• It may be easier to start with filling in some of the grey areas first to get a feel for how the frame dapples should be painted before moving on to the whiter areas.
  • Moving on to the chest, begin painting the hair whorls in with medium grey. The hairs will look a little too dark and big probably, but that is ok. Going back over them with white will make them appear smaller and the whole area will blend in better. Go back over the chest in as many sessions as necessary to get the desired amount of hair patterning.
  • Work some more on shading the face, using roaning techniques with stiff brushes in some places (like the cheeks and nasal bones) and using softer blending techniques in other areas (like around the eye and muzzle). Start putting in some basic details here like light and dark shading around the eye and be more precise than in the basecoat stages.
  • Using black and another small brush, pick out the darkest areas of networking around the dapples. In larger expanses of black, a small stiff brush can be used to brush over the entire area. It is ok to go over some dapples lightly, but try to keep the black as contained as possible.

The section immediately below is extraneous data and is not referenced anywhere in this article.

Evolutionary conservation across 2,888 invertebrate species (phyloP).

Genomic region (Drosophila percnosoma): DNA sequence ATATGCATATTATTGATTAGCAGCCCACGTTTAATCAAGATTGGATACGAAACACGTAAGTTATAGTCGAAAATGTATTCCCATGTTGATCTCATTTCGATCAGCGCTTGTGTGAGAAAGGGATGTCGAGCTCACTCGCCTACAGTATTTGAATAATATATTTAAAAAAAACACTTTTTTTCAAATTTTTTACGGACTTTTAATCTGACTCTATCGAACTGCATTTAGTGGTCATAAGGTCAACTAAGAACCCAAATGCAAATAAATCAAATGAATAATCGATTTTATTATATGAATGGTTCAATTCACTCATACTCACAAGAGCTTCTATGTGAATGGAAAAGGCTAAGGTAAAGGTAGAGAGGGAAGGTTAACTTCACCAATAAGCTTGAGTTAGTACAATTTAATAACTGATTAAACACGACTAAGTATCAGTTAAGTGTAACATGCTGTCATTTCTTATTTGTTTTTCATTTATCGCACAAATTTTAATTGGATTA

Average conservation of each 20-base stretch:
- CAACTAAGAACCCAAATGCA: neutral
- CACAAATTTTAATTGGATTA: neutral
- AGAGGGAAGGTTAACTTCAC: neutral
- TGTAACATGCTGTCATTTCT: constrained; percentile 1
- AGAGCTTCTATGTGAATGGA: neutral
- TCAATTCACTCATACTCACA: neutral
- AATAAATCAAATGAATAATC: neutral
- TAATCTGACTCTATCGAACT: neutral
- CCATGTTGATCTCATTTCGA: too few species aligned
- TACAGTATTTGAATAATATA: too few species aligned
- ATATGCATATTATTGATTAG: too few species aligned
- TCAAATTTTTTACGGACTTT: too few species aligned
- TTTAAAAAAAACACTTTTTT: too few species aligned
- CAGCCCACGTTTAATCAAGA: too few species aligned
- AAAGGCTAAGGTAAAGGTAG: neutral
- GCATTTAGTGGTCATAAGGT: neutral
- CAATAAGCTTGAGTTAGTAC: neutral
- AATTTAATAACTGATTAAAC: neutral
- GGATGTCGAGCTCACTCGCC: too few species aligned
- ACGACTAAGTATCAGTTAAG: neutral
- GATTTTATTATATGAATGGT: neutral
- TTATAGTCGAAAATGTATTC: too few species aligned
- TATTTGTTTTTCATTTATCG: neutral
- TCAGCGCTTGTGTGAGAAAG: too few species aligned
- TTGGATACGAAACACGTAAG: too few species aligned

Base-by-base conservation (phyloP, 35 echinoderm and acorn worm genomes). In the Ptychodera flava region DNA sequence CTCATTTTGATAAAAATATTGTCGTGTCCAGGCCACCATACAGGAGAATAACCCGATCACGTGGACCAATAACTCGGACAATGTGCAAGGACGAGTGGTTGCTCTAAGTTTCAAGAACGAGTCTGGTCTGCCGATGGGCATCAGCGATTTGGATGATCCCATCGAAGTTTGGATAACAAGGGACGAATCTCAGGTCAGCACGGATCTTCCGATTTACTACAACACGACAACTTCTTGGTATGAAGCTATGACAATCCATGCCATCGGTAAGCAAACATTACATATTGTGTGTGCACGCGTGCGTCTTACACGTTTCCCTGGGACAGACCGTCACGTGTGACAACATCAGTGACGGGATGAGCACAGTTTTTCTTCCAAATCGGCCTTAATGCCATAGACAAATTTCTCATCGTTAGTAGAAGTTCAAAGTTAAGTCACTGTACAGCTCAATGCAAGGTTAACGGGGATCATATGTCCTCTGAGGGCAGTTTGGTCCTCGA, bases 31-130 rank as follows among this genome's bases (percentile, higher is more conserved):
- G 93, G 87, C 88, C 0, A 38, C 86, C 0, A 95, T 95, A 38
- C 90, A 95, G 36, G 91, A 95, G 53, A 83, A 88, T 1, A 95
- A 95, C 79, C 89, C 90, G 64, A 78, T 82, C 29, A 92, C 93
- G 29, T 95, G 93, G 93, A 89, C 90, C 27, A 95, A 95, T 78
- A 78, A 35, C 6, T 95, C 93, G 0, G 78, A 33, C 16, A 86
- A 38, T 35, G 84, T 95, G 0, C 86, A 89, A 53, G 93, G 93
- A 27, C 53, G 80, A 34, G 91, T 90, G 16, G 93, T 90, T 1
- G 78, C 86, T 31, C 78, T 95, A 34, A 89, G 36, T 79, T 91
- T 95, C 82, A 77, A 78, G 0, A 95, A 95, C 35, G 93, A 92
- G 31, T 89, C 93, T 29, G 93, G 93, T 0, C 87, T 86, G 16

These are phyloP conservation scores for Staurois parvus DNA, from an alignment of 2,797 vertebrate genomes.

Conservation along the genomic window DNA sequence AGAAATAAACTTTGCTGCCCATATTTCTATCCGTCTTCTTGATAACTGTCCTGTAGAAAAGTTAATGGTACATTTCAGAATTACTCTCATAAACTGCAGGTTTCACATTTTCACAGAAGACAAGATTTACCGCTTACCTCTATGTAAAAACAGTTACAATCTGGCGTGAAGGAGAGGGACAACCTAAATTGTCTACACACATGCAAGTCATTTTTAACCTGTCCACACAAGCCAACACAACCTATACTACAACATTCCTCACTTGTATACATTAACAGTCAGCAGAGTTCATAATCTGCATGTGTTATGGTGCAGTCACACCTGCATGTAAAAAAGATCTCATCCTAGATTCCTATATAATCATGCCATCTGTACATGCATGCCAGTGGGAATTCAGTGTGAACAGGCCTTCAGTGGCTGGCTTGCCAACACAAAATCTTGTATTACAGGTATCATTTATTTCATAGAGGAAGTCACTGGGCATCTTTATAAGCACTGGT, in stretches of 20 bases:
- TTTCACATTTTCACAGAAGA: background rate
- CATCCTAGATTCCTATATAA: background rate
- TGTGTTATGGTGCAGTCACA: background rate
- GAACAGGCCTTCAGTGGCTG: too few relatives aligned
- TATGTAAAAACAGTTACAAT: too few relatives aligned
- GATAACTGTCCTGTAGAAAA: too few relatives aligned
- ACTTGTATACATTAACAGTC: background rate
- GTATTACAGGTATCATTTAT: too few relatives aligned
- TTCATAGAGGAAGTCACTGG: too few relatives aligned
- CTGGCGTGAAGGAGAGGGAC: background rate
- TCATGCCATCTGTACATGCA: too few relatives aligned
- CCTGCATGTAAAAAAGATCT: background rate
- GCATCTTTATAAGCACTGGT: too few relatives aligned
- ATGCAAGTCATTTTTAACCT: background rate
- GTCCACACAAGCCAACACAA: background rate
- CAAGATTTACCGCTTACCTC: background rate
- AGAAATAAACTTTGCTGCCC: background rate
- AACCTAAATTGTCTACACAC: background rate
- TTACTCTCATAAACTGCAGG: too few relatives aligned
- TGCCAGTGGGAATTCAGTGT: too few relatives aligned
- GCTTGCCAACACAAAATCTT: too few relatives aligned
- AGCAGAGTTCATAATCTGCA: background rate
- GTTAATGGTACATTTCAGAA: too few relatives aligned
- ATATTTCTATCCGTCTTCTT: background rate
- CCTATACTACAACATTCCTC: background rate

• Next, using white paint and yet another small brush with a decent tip, go back over the coat and work on the dapples. Many will not be opaque enough from the first session so they need to be filled in. Pick some out to be very white, and leave some to fade into the coat.
  • When the dapples are all picked out, get another stiff roaning brush with a bit of white and blend in the dapples in the whiter areas. Add more roaning and grainyness to the darker areas (you can go back over this with the darker colors if it is overdone) and generally make the coat more cohesive.

The important thing to keep in mind with this whole process is that randomness in color intensity lends credibility to the paint job. Do as much as you can in this session, and go back to touch up and pick more things out as needed later. None of the steps in this video need to be done in exactly this order, except for the white dappling and roaning last. Skip around and fiddle with whatever catches your eye. I'm not exactly sure where I'll be with this horse by the time the next Friday Tip rolls around, but we'll probably be covering other details in the head and legs. See you then!

Saturday, August 15, 2009

Friday Tip